We may be about to witness one of the most profound transitions ever to occur in the utility industry. Challenged by the surge in distributed renewables and a strong decline in revenues, one of Europe’s largest largest utilities, RWE, is reportedly planning to completely transform itself from a traditional electricity provider into a renewable energy service provider. The utility’s new philosophy: either adapt — or wither away and die.
This is an important development, reported by Stephen Lacey:
“In a strategy approved by the utility’s advisory board yesterday, E.ON is preparing to split into two separate companies sometime next year. The new (as-yet-unnamed) company will take on the company’s coal, gas and nuclear assets, as well as its trading business and hydropower plants. Once the spinoff is complete in 2016, E.ON will focus exclusively on renewable energy, energy efficiency, digitizing the distribution network and enabling customer-sited energy sources like storage paired with solar. The reformed utility will be active in Europe, North America and Turkey.”
To explain it, CEO Johannes Teyssen said the following:
“Until not too long ago, the structure of the energy business was relatively straightforward and linear. The value chain extended from the drill hole, gas field, and power station to transmission lines, the wholesale market, and end customers. The entire business was understood and managed from the perspective of big production facilities. This is the conventional energy world familiar to all of us. It consists of big assets, integrated systems, bulk trading, and large sales volume. Its technologies are mature and proven.
This world still exists and will remain indispensable. In the last few years, however, a new world has grown up alongside it, a world characterized above all by technological innovation and individualized customer expectations. The increasing technological maturity and cost-efficiency and thus the growth of renewables constitute a key driver of this trend. More money is invested in renewables than in any other generation technology. Far from diminishing, this trend will actually increase.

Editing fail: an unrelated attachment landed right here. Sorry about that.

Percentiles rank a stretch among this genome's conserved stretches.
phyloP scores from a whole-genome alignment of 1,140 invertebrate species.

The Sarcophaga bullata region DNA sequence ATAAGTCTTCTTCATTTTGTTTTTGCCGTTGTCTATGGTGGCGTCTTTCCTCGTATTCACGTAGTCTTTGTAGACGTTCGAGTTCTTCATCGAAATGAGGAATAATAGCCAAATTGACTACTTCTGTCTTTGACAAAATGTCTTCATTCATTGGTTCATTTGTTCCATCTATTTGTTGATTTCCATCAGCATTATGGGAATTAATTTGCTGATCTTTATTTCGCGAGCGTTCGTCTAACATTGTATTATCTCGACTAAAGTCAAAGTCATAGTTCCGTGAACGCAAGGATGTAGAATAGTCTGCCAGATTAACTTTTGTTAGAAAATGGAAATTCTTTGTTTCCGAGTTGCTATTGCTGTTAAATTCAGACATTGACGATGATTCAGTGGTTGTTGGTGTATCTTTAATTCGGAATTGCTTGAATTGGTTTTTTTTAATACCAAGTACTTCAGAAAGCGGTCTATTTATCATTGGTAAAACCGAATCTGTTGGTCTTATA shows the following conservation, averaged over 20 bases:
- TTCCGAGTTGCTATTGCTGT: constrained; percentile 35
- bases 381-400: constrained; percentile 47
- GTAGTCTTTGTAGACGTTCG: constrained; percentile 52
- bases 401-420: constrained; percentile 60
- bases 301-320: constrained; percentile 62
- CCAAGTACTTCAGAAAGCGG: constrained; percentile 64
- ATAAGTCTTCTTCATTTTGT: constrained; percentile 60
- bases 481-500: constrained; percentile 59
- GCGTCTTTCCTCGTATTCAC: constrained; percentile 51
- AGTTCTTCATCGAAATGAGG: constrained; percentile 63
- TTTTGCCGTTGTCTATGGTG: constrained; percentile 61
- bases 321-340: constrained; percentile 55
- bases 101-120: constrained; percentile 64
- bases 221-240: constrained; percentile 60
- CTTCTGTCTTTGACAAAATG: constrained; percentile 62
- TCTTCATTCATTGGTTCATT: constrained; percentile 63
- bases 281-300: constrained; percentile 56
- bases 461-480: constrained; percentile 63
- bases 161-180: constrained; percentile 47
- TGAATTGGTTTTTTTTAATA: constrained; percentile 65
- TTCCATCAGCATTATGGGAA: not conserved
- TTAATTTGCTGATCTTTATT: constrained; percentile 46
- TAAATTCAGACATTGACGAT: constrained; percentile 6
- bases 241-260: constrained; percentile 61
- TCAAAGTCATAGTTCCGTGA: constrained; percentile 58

At the same time, the costs of some renewables technologies — such as onshore wind farms — have sunk to parity with, or below, those of conventional generation technologies. We expect that other renewables technologies could become economic in the foreseeable future.
Renewables aren’t just revolutionizing power generation. Together with other technological innovations, they’re changing the role of customers, who can already use solar panels to produce a portion of their energy. As energy storage devices become more prevalent, customers will be able to make themselves largely independent of the conventional power and gas supply network.
The proportion of customers that want to play a more active role in designing their energy supply is growing steadily. Above all, they want clean, sustainable energy that they can use efficiently and in a way that conserves resources.”